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James C. Christensen, James T. Todd; What image measures are best correlated with the discriminability of 3D objects?. Journal of Vision 2006;6(6):321. doi: 10.1167/6.6.321.
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© ARVO (1962-2015); The Authors (2016-present)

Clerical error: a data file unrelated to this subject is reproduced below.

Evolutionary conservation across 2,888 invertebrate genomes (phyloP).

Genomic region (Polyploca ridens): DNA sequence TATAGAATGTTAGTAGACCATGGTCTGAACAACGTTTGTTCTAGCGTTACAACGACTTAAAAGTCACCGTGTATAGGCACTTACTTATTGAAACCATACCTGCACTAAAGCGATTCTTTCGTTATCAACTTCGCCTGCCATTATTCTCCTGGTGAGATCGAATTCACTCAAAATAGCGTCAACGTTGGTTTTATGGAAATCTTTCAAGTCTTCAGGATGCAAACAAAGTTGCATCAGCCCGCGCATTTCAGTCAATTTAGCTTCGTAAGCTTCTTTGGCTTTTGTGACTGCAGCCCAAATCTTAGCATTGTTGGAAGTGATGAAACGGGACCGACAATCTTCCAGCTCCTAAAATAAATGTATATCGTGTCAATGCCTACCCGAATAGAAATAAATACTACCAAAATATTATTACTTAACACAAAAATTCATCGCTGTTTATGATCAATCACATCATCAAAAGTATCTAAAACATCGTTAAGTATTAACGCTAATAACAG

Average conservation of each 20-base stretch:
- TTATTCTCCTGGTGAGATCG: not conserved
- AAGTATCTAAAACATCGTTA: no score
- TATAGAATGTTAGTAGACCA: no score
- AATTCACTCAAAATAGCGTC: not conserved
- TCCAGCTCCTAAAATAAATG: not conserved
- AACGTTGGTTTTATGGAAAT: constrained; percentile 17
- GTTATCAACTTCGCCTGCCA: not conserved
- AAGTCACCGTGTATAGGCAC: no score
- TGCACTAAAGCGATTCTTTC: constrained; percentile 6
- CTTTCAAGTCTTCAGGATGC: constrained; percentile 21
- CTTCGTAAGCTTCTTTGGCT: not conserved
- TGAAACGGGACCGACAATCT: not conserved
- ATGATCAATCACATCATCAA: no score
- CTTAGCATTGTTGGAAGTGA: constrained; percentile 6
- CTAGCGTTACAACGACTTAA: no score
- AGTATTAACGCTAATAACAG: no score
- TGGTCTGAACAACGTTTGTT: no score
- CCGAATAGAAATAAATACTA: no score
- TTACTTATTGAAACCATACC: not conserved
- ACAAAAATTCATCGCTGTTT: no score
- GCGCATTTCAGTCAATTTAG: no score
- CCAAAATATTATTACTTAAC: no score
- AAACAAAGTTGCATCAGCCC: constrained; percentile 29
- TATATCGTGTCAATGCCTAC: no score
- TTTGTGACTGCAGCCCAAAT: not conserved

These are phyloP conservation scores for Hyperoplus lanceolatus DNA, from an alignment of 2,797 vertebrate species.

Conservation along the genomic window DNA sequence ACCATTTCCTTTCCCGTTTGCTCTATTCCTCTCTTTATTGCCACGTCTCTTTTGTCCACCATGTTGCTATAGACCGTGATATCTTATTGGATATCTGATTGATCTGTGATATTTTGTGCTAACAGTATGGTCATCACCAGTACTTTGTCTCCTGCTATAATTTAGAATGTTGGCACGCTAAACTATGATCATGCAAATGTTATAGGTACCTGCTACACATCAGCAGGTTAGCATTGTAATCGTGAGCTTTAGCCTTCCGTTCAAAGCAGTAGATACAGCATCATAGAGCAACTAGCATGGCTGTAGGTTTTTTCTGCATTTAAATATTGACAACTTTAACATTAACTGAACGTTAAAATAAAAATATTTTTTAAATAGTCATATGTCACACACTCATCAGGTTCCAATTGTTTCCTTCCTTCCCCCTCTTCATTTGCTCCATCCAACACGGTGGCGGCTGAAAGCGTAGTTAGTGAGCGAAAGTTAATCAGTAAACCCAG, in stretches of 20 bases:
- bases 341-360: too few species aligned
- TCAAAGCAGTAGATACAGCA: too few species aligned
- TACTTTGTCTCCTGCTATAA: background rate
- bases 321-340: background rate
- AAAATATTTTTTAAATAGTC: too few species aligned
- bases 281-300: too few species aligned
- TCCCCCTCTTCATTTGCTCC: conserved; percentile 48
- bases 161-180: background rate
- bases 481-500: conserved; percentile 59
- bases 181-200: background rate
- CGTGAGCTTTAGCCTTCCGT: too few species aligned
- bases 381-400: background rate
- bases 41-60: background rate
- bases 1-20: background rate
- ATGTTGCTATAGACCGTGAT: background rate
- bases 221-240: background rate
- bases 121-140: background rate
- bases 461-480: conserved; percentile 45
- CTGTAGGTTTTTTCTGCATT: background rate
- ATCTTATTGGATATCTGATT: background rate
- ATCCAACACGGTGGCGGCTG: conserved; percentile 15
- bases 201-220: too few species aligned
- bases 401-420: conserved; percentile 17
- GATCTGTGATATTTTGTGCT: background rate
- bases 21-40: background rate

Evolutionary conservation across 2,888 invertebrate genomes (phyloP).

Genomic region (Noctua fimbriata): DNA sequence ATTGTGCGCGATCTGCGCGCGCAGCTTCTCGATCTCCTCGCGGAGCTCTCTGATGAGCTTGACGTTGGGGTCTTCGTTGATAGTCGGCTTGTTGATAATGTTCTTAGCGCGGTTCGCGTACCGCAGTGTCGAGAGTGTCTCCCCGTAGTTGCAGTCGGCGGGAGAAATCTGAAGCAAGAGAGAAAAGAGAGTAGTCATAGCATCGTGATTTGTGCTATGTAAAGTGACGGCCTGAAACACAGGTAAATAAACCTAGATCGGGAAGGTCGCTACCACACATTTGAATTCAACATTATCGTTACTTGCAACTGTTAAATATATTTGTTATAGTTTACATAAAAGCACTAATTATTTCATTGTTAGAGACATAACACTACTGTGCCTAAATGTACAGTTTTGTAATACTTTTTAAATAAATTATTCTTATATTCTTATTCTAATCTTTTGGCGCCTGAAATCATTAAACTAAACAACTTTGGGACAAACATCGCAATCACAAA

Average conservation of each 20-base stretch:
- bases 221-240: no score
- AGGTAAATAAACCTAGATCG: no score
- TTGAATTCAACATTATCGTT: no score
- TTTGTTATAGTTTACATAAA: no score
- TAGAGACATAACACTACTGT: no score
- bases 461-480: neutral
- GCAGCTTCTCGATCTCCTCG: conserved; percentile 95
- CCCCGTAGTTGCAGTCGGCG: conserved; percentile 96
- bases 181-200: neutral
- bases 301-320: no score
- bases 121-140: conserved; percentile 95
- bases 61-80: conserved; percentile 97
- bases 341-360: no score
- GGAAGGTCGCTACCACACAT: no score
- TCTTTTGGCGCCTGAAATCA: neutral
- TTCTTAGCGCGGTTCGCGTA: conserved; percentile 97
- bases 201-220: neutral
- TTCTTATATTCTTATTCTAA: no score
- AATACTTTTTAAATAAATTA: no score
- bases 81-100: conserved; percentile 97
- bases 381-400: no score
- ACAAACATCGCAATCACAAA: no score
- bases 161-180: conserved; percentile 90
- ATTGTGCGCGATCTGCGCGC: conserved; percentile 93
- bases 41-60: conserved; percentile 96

A sequential shape matching task was performed to measure the relative discriminability of 3D objects. Each trial began with a brief presentation of a “sample” object, followed by a pattern mask, and the image of a “test” object with the same or different orientation in depth. Observers indicated whether or not the two depicted objects had the same shape by pressing an appropriate response key. For each standard object, eight possible shape differences were created by altering the relative length, curvature or orientation of its component parts. Half of these shape changes involved metric properties of the objects, whereas the remaining changes involved properties that are viewpoint invariant. Several different measures were used to calculate the similarity between each pair of images. These included Euclidean distances defined with respect to pixel intensity values or the outputs of Gabor filters at multiple scales and orientations. These low level measures were poor predictors of human discrimination, accounting for only 39% of the variance among different object pairs. Image similarity was also measured by the relative magnitude of the parameter change that had been used to produce each of the depicted shape differences. This latter measure was a much better predictor of human performance, accounting for over 78% of the variance. Viewpoint invariant changes were easier to detect than metric changes when the sample and test objects were presented at different orientations in depth, but both types of change were equally detectable when the objects were presented at the same orientation.
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